Soon Charlie felt a tug against his trim blazer from an old woman in a headscarf. "Can you not?!" he yelled at her.


The old woman gave him a look that harkened one of an elderly basset hound. Her near cataract blinded eyes stared into his soul as he shook her off. "Freak," he insulted her.


"Not you, some creepy old gypsy tried to scam me," Charlie said power walking to get away from her. "I'm not coming home for this." He looked over his shoulder to see the woman stood like a statue in the middle of the crowd, focused right on him. "You can do whatever you want, but maybe Maia needs some tough love"


A doorman ushered Charlie into city hall before security checked his person. He nodded in recognition for their work before dropping his sandwich, keys, and wallet into a tray. He gestured that he was on the phone as he walked through the metal detector. "Just because I'm her brother doesn't mean that I'm just gonna sugarcoat the pile of shit that she brings along like everything is okay," Charlie said to his mother as he pushed the elevator call button. "She'll learn someday."


Charlie picked up his necessities from the security check before walking to the elevator on the back wall. The doors welcomed him inside the car to go to his floor. "I love you all, but maybe this is the best way to help her," Charlie said clutching his sandwich. "I'm not sorry for not babying her so she doesn't learn from her mistakes." He pushed the four button on the panel to climb the building and the doors shut in front of him.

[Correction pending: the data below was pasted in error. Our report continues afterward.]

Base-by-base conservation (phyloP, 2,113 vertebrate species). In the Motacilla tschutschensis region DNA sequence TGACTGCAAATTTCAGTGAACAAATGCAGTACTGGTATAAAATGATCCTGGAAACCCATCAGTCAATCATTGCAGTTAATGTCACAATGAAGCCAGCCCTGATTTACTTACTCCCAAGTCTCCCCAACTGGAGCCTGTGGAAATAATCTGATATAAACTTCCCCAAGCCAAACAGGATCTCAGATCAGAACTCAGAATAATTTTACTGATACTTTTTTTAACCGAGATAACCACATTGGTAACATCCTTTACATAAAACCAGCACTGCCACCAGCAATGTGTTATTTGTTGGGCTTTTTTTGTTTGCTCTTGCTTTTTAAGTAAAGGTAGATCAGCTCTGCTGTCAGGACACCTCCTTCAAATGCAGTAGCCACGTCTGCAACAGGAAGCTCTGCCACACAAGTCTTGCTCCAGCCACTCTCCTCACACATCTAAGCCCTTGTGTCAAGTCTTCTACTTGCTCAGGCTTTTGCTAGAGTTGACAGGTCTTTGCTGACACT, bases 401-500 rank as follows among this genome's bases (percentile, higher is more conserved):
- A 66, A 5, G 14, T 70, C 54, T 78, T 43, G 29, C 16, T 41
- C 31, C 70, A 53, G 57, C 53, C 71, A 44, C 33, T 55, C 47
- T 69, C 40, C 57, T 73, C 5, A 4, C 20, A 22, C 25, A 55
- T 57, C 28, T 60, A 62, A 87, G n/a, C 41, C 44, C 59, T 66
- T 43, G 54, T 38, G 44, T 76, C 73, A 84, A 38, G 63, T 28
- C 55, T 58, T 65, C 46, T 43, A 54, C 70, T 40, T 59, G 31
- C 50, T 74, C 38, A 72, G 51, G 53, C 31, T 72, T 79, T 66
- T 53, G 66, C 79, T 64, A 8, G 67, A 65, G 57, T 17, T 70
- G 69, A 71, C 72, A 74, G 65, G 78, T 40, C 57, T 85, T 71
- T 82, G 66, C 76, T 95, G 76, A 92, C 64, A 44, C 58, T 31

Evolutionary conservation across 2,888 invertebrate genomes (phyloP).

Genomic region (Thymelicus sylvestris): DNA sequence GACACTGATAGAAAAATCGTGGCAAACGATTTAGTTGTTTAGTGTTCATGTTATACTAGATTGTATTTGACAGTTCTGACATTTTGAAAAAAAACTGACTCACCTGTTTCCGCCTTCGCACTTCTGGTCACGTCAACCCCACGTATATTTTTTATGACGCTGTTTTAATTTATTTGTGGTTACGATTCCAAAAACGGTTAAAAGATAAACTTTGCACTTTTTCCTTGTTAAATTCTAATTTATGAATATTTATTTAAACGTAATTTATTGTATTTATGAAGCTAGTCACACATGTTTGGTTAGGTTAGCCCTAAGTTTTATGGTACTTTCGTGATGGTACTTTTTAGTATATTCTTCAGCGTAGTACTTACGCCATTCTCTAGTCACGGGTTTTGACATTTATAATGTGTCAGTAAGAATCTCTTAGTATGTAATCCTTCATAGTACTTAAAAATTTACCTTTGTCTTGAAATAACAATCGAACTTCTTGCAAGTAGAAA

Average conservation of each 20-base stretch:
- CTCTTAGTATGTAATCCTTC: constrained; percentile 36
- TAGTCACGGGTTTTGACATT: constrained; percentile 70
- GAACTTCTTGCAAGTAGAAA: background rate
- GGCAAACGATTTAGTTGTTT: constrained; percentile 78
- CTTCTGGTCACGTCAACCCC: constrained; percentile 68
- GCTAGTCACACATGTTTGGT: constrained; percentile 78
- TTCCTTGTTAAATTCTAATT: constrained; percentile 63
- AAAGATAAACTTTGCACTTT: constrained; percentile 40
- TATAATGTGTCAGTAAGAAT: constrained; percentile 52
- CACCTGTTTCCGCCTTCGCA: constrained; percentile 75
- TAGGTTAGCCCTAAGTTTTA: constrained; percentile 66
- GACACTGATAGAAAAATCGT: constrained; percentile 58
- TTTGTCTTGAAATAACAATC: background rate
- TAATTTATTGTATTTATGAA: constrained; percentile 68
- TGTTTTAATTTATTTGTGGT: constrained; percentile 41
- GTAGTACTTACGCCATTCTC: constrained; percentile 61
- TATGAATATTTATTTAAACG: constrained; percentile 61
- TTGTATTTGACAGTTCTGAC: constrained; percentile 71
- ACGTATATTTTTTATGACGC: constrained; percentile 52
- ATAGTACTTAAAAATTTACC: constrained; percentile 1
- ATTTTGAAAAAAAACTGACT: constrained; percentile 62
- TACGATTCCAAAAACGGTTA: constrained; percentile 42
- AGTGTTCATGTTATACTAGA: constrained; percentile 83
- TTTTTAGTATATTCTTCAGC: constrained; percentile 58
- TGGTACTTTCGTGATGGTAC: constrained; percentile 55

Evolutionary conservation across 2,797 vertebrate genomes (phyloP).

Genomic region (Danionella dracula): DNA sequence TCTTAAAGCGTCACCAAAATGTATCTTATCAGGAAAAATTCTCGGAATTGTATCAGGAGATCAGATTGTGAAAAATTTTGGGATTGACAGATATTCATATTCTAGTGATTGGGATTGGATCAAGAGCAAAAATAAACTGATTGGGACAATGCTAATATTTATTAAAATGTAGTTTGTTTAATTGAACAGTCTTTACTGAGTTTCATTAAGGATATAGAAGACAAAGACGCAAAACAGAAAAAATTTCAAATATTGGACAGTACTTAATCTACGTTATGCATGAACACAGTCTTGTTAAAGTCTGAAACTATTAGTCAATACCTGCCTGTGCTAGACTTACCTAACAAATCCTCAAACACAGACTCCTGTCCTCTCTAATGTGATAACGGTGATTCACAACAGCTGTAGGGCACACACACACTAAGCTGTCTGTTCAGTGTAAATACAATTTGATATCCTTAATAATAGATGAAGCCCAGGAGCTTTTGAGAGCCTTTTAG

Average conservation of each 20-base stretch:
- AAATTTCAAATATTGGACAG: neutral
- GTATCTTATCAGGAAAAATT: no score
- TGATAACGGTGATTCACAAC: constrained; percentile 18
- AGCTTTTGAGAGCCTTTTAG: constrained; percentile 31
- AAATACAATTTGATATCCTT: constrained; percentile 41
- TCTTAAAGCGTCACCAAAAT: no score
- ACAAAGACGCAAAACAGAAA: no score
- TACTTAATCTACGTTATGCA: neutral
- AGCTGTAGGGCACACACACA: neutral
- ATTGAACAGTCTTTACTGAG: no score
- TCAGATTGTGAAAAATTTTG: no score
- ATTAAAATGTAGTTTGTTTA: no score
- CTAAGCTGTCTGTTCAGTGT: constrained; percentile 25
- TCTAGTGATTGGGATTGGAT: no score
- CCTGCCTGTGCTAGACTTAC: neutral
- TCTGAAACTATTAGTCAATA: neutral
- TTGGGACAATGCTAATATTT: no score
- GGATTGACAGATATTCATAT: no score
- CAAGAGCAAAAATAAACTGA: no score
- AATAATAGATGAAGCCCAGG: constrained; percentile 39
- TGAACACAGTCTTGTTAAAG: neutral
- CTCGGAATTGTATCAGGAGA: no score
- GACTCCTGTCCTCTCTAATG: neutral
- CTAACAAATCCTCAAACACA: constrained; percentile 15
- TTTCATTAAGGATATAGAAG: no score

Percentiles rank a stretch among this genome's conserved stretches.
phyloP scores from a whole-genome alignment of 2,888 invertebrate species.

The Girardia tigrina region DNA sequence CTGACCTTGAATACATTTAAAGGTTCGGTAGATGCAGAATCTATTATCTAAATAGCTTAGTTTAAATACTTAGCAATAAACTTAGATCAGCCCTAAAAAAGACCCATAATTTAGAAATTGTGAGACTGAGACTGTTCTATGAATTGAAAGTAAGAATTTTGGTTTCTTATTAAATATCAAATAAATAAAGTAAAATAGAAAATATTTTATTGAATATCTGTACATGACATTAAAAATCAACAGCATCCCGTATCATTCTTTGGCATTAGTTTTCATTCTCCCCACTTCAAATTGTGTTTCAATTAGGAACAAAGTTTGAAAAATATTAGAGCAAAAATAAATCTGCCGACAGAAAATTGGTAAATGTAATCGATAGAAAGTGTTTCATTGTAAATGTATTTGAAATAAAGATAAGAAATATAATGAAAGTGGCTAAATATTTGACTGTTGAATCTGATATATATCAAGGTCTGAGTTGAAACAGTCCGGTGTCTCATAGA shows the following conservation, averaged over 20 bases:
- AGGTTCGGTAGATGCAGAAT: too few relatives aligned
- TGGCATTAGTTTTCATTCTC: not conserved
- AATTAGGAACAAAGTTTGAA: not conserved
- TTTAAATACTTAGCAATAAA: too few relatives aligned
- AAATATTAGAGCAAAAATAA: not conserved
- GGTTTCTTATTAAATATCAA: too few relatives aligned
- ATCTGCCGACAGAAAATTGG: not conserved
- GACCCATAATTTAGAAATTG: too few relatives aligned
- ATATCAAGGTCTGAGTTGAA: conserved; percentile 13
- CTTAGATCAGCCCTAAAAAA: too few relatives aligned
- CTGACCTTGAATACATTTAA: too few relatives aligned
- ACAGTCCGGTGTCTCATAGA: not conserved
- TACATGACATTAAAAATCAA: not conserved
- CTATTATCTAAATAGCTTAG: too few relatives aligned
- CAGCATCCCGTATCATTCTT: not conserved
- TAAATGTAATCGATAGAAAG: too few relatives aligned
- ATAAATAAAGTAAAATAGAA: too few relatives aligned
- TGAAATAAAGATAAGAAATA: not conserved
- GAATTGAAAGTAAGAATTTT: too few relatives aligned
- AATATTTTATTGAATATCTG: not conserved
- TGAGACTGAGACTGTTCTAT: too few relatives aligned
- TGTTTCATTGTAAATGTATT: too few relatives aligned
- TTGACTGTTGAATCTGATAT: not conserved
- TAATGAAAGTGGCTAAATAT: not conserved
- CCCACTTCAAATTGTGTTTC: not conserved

Despite the day early October heat, the temperate identity of the day waned in the early evening sunset. Charlie wore the effects of the long day with his untucked shirt and tie stashed away in his brown leather messenger bag. His hair mussed and matted from persisting frustrations at work. He clicked his key into the building's security door before climbing three flights of the pre-war staircase to his own apartment.


The apartment door swung open and locked behind him upon entry. "Melanie, food, please." Charlie dropped the bag and kicked off his shoes near the door to the three-room apartment. "What do you want?" He met Melanie at the bedroom door and he grabbed her by the waist of her off-the-shoulder purple dress before giving her a quick kiss. He stripped off his work clothes and tossed them on the bed. "I'm thinking something cold."


"What's going on with your sister?" Melanie asked sitting down on the bed.


"Sushi sounds really good today," Charlie continued laying flat on the bed only in his underwear. "Take out because pants just feel like a challenge."


"Are your parents bringing her home soon?" Melanie asked. "She has to be getting really anxious."


"Let's binge watch something tonight," he suggested. "Call in the food and live in pantsless joy. I just wanna forget about phone calls, councilmen and creepy old gypsy women."


"Are you even listening?" she asked. "It's like you don't even care about what's going on with Maia."